Let's start by stating the Audi R8 has always been a good car.  The thing is though, it is seemingly haunted by never being "the best" car.  I believe this is largely due to Audi having produced the R8 shortly after the year 2005.  That year, 2005, was the start of an era that brought an embarrassment of riches in high performance cars and exotics.  The R8 would be released in the shadow of the Bugatti Veyron, which at the time overshadowed anything that hoped to lay claim to being an exotic or super car.  If that weren't enough, this was around the time a young upstart company from Sweden called Koenigsegg made a spectacular entry into the super car realm as well.  Horacio Pagani had been around for several years at this point, honing his art and crafting the Zonda to its pinnacle, the Zonda F...also in 2005.  Porsche had put the finishing touches on it's latest 911 turbo, also capable of sub 4 second 0-60mph times and near 200mph top speeds.  Ferrari, not to be outdone, released the 599 GTB with it's monstrous V12 heart, the following year, and it was clear to see the arms race was on.  In fact, not long after this, even Nissan would join the fray with the newest GT-R, pushing the performance envelope beyond any GT-R before and really any other car before it.  The list goes on, and in the ensuing years, there would be more entrants into the exotic segment.  Even "lesser" non-exotic cars began pushing the performance envelope into what was once exotic territory.  It has left the R8 under appreciated today, instilling an odd automotive version of middle child sydrome.  Jalopnik even ran a piece today in their "Nice Price or Crack Pipe" segment, on how inexpensive these late model R8's have become.

  The R8 was initially special because it was Audi's first foray into the supercar/exotic arena, and it even played well to the press, getting rave reviews from just about everyone.  It was hopeless though, with so many sparkling new toys, making louder noises, flaunting audacious designs, pushing toward more ridiculous speeds; the R8 was a beautifully crafted, hand rolled cuban cigar among a sea of e-cigs and vaping devices.  You could have forgiven Audi then for allowing the R8 to quietly fade into the background and ultimately cease production, but they haven't.  In fact, here we are nearly ten years later and an ever increasing madness for power, and the R8 is still going.  Not only is it still going, up until this year with the release of the new R8, it has done so with relatively modest changes throughout.  Clearly, this makes no sense, so many other cars are faster, more exotic, and even less expensive, what is the R8's secret?  How has it endured?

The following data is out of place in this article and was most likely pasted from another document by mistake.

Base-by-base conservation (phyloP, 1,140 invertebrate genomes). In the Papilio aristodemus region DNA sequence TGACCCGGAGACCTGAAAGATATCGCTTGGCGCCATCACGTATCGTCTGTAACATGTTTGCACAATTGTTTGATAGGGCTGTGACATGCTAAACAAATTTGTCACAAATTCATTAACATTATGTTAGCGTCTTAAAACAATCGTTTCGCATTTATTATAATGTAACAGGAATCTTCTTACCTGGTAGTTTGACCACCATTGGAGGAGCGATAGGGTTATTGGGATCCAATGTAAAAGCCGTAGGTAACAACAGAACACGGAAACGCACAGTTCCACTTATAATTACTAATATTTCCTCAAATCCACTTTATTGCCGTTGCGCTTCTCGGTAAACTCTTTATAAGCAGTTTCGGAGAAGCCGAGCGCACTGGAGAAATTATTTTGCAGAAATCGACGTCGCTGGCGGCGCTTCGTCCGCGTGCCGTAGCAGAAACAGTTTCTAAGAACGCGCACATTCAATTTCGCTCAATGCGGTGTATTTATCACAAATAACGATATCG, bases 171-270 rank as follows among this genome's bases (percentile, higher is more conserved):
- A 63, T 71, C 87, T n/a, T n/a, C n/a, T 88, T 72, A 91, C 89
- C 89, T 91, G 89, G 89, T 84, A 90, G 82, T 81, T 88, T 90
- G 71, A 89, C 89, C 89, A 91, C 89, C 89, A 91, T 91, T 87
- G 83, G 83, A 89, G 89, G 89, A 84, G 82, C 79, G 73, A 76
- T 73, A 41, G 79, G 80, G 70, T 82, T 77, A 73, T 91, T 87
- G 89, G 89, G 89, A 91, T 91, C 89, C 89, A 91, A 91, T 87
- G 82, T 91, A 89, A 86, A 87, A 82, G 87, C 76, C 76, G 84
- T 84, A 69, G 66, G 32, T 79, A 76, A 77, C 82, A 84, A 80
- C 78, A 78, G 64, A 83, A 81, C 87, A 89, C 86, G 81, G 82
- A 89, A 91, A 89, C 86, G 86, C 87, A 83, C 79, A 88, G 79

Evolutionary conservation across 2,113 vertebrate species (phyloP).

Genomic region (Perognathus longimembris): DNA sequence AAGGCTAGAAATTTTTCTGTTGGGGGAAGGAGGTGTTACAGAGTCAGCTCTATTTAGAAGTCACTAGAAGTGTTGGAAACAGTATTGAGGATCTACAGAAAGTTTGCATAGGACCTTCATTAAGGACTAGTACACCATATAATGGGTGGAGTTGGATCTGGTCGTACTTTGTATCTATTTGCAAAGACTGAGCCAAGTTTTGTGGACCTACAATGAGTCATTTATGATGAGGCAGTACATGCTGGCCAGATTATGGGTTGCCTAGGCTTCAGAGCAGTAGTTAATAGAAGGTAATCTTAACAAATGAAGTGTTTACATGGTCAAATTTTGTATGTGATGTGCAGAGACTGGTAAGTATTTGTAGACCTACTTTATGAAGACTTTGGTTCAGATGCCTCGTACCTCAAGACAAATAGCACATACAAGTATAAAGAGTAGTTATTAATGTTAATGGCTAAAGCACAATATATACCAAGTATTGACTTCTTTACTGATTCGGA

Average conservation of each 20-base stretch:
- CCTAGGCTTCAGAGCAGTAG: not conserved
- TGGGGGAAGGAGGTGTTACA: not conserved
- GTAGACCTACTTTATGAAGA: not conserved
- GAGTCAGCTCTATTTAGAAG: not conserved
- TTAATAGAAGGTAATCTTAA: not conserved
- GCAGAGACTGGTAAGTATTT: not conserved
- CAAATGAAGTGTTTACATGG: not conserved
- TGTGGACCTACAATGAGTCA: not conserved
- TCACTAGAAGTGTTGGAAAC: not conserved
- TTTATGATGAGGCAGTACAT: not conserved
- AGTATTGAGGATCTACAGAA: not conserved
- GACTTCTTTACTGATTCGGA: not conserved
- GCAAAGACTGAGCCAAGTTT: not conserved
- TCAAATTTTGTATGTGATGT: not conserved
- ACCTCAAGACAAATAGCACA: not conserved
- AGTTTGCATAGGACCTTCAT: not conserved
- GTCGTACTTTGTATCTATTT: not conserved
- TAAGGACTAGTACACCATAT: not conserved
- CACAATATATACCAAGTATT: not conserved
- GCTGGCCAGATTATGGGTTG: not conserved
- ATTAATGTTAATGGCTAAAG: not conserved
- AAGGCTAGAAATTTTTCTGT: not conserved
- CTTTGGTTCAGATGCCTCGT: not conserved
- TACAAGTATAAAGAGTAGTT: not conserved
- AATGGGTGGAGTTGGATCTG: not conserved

It is easy to underestimate or misunderstand the R8.  It is not particularly shouty like its Italian cousin Lamborghini, but rather somewhat understated for what it is.  Much like the cuban cigar, it is something you must commit some time to, take in slowly, enjoying the moment.  The cigar burns slowly, the flavor profile changes as it progresses, you find many little things that feel special within it.  Similarly, this is what happens when you spend time with the R8.  First off, the engine is behind you, and I defy any car lover to experience that and not feel it special at least a little.  The engine makes a wonderful sound as well, especially when uncorked a bit with an aftermarket performance exhaust.  This particular R8 was a manual transmission, with a gated shifter, again it catches you by surprise with something inherently special  The interior is dutifully well done, it all feels pleasant, solid and easy to use.  The clutch is fairly light, just enough resistance to give you feel but not enough to wear out your knee.  At low speed it feels as tame and comfy as an Audi sedan, which is quite comfy indeed.  You can even see out of it, another special surprise, you would be fooled by appearance into thinking it might be like a tank cockpit, but visibility is better than many even lesser performing coupes on the market.  Then there's the driving experience: it is a quick car, others are admittedly quicker, but in practice it is suitably fast.  The ease with which the V8 revs and how liesurely it will jaunt from a typical highway speed limit and well into triple digit speeds is intoxicating.  It is too easy, you worry about never being able to drive like a normal rational person again.  In every aspect it has this ease of use, the all wheel drive taking care of any sloppy missteps, it never feels like it is trying to toss you sideways into a hillside.  The numbers be damned, this car just feels brilliant.  Perhaps even more important, it feels brilliant in a way that you could use it all the time.  To daily drive some of the R8 rivals takes, in some cases, no small amount of compromises to live with.  It is a supercar that, dare I say it, seems quite practical. 

   Finally, there is the looks.  When it first released, it smoldered with "cool", even Iron Man/Tony Stark wanted one.  It is a subtle beauty that still draws the eye of even the most uninitiated.  The styling is nearly ten years old now, and still turns heads.  Like an old Porsche 911, Lamborghini Miura, Ford GT40, or Acura NSX, these cars all possess that paradox of looking vintage yet modern simultaneously.  I expect this to be the fate of the R8 as well, and having proven to be relatively reliable, I expect it to age quite well indeed.  I think I might want one of these, where's that listing Jalopnik posted?.